The conversation leaves my heart gentle. It is so simple to be kind.
We descend with the red round sun behind us, wild fires charging a distant ridge.
January 16, 2011 § 5 Comments
January 9, 2011 § 3 Comments
The markets in Makeni, shoulder to shoulder with hot crawling crowds carrying their buys and sales and indeed, their handbags, on their heads for convenient hands free shopping. The way is particularly slow, pedestrians congested in the narrow spaces between the stalls, every productive piece of bare earth used for displaying neatly balanced towers of onions and stacks of maggi cubes, portions of salt, plates of roasted peanuts, handfuls of chillies and piles of dried fish. However this is not really a market, it’s meant to be a road lined with stalls, but they inevitably spread to encompass the whole space. When a car wants to pass through, it noses itself into the crowds as women hurriedly gather their trade and punters squeeze against the sides of the street.
It is here one sunny day that I spy amongst the dry and smelly fish, a big beautiful deep green pumpkin. ‘Yes mam, yes mam’ says the soft and rounded lady sitting behind her display holding the pumpkin out to me on a seemingly particularly stretched out arm. Her body reaches heavily out over the fish towards me. She is guessing I will be stupid and white enough to pay her almost a dollar for this one so she won’t take any chances with me missing the cue. And she is right of course, I can’t resist. Soon it is heavy in my bag on my shoulder as I balance my new weight on the back of the Okada home, weaving through the cars and pedestrians. I am happy with my buys today, also tucked away in my bag, tiny bundles of individually wrapped dried thyme that I find with excitement amongst the maggi cubes and salt in the markets but just never recognised before.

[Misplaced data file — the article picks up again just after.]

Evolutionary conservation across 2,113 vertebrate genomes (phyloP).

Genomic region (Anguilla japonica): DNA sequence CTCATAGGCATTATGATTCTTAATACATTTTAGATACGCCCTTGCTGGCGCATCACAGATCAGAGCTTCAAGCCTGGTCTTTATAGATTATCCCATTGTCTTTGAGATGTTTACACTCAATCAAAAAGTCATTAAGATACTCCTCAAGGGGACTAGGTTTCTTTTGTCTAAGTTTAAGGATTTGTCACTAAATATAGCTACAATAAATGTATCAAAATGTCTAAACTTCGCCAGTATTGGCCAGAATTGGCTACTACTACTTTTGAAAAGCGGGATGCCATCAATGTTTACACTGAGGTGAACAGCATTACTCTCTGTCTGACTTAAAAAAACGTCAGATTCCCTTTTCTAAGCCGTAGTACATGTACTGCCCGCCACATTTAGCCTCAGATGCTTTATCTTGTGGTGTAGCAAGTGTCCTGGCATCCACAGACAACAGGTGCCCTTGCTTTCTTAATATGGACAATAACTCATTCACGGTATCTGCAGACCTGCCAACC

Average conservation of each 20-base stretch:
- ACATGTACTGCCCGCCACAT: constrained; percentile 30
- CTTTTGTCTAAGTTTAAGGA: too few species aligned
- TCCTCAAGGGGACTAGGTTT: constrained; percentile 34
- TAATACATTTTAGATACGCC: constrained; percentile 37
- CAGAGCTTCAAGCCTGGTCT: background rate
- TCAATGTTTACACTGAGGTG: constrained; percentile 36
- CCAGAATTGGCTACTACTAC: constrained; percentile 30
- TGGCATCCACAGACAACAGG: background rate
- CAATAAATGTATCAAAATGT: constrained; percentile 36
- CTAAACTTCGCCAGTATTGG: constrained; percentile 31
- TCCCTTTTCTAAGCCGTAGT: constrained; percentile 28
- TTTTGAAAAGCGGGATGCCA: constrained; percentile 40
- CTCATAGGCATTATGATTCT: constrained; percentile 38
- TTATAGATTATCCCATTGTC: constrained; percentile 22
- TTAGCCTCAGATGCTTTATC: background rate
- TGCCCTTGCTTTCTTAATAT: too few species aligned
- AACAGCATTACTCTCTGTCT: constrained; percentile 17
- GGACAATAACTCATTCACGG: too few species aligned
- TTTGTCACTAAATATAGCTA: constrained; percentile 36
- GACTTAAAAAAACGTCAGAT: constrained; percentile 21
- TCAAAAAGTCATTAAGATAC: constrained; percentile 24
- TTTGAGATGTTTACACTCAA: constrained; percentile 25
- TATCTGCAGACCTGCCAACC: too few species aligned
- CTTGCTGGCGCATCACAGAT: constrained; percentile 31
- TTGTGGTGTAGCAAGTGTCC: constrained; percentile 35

What then? Well not traditional but predictable, pumpkin soup with spices brought gallantly all the way from Morocco, pumpkin fritters that leave me wanting to cry and finally, Pumpkin in a Skillet with Thyme, Lime and Chilli.
Recipe for Pumpkin in a Skillet with Thyme Lime and Chilli
This recipe makes for a lovely snack and is so simple. But lets not mistake lack of complexity for lack of tasty because it is the latter indeed. I can be grateful for that here where you are far from overwhelmed by an abundance of variety and reminded of how effective just a few ingredients can be.